The next day on Friday our spirits picked up as we met Princeton, Fordham, Houston, and the United States Military Academy in quick succession. They were all top-notch schools which seemed to clearly show that we were doing very well contrary to what we had thought the previous day.

Army was our final debate in the preliminary rounds in which both Norm and I reached an absolute peak in teamwork. While giving my rebuttal, I reached out my hand to emphasize a point and Norm, without a moment’s hesitation, shoved a newspaper clipping into it. Without stopping, I merely went on at my normal rate to quote the newly acquired material. How’s that for cooperation? It was so automatic that I must have appeared like a doctor calling for a scalpel in an operation. One judge burst out laughing, and the other two must have enjoyed a silent snicker.

The results of the first eight rounds were not made available until the next day. On Friday night a huge banquet was held in which they announced the sixteen surviving schools who would compete tomorrow in the elimination rounds. The banquet ball was also the place where the Academy holds their military balls. It was a very impressive honor hall with pictures of all the important West Point graduates from the War of 1812 to World War II. The names of important battles were also engraved all around this immense hall. A program of dinner music from the cadet orchestra and choir highlighted the evening. Then the big announcements came. As we had expected, we had survived. Now the big thing was to win; and both Norm and I felt we could do it.

We slept on it and then came the magic day – April 27, 1957. We drew Miami University of Florida our first round on the negative. We won decisively but got the decision by a slim 2-1 margin.

In the quarterfinals we had a real fight on our hands from Oklahoma University. We debated in a small room, and it was literally jammed with spectators – either standing or sitting. As I sat at my desk, people crowded in back of me so I could hardly move. During the debate while the other side was talking, they were looking over my shoulder to see what I was writing. Houston had lost the octo-finals, and so they tipped off Oklahoma on our case. But it wasn’t enough as we took them in a very close debate with a 2-1 decision. Strangely enough, the coach of this team had been a star debater for Augustana ten years ago under our own coach Martin Holcomb. So it was a sort pupil vs. student debate.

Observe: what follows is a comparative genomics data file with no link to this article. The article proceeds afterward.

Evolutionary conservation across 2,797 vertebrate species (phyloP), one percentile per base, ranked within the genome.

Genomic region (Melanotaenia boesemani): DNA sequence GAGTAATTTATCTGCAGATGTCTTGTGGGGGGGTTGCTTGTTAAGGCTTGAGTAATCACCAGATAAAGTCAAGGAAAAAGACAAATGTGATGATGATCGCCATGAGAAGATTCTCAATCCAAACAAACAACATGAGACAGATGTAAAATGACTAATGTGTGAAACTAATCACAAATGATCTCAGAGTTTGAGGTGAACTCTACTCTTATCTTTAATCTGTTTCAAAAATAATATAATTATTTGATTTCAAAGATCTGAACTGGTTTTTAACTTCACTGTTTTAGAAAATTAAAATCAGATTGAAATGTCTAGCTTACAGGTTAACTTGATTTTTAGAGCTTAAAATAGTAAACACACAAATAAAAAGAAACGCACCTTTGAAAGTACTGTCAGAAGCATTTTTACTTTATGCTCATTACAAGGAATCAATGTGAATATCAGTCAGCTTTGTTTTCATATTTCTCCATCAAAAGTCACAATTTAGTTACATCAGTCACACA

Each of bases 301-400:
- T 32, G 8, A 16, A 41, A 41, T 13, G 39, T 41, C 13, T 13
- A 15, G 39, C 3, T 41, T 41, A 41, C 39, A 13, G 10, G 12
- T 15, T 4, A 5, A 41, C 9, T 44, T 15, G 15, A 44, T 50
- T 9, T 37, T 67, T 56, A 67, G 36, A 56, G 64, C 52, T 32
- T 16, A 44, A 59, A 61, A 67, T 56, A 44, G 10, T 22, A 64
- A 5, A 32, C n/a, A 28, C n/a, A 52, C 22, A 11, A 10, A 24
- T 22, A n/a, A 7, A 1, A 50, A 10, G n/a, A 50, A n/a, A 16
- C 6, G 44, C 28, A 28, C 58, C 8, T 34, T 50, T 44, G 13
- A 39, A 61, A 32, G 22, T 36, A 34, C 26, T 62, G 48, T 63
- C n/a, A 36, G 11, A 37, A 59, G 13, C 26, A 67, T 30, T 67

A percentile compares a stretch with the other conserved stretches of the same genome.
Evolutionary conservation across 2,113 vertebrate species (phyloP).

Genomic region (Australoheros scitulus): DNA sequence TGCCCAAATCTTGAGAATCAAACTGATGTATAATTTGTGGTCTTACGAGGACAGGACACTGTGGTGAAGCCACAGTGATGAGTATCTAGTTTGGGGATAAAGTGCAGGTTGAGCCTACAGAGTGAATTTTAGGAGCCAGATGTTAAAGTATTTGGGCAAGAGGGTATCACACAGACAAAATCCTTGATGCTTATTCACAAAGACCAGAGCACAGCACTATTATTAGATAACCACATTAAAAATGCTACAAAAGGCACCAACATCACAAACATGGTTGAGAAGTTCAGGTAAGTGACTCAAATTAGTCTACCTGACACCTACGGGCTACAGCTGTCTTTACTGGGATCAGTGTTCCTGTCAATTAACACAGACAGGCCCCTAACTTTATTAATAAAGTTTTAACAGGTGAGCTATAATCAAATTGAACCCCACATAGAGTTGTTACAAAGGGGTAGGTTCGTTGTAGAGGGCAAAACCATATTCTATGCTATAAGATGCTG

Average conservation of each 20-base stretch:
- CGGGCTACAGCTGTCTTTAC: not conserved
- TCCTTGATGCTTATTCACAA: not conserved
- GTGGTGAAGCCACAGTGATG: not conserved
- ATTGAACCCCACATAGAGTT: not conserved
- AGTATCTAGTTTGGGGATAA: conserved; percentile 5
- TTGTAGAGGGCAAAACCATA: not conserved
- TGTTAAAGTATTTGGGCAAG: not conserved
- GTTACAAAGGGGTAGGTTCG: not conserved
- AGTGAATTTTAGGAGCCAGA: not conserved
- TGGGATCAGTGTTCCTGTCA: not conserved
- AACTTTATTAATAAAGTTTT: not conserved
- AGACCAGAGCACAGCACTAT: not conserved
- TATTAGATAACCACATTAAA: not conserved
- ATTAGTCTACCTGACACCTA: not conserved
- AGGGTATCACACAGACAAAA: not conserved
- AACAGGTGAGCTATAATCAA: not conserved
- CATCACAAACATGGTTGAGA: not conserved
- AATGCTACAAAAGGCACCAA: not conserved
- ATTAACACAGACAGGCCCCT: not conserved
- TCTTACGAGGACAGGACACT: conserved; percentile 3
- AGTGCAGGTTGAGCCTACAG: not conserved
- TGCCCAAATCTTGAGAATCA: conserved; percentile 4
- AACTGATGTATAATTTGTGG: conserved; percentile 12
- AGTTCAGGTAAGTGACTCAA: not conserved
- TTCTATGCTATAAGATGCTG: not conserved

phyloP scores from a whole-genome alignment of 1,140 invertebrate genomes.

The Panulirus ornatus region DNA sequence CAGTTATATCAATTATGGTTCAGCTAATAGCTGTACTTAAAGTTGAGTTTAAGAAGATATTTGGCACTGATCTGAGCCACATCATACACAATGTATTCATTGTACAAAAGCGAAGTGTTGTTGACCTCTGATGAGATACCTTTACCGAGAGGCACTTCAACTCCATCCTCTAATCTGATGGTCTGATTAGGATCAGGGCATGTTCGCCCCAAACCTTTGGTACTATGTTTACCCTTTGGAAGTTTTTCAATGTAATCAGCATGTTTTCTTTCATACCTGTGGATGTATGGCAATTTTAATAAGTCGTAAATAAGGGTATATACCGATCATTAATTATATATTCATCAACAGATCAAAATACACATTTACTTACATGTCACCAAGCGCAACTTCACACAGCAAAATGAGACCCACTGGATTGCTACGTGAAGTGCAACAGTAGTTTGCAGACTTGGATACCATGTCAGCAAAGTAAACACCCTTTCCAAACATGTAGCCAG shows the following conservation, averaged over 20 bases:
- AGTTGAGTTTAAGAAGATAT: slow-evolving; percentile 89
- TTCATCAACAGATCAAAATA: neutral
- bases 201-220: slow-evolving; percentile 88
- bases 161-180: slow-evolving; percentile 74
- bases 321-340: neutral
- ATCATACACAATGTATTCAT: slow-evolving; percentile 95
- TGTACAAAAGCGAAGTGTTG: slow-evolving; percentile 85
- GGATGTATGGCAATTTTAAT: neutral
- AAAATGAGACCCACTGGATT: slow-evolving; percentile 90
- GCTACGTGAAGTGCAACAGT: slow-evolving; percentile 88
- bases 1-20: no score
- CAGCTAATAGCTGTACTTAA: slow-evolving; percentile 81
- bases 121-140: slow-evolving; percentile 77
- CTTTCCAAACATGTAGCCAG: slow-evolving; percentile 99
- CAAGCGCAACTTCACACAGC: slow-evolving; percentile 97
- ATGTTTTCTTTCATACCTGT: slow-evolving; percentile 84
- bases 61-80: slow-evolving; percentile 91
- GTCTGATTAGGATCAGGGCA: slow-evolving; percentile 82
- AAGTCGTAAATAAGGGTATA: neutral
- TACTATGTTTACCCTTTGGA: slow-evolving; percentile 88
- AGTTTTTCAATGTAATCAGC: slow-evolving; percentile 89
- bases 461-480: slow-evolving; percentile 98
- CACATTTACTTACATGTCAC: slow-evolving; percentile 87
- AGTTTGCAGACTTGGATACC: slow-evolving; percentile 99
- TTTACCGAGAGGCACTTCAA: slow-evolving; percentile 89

We had made it to the semi-finals just like last year. Now we were to meet the University of Pittsburg on the negative. I was confident we could handle them even though they were an excellent team. True to expectations, we won the debate in a walk away 5-0. Now the stage was set for a debate which I will never forget as long as I live.

We walked into a large hall jammed with four hundred or more spectators to face the United States Military Academy – the tournament hosts. Ironically, these same two boys had won the tournament last year from St. Joseph’s College. They were trying to repeat the same accomplishment this year. It should be noted that a cadet in uniform has a distinct psychological advantage over a student in civilian dress. Not only in his appearance, but also in the authoritative tone of his voice is this evident. This man has been taught to command, and he debates on that basis. I remembered in the finals last year how St. Joseph has seemed to collapse under this pressure and was determined not to let this happen to us. Cadets or no cadets we were going to give them the debate of our lives. We did have one good advantage: we had beaten Army in the preliminaries and once before earlier this season. But we had to take the affirmative in the finals – that dreaded affirmative on which we had lost four straight the previous week. Still we were sure we could take these two – cadet uniforms and all.

George Walker was their strongest man, but he was first speaker and usually the strength is reserved for the second speaker’s position so as to end the debate for your side with a good impression. Jim Murphy, his colleague, was much weaker which was a real break for us. As it turned out, their rebuttals were not as effective as ours – the decisive factor in the debate.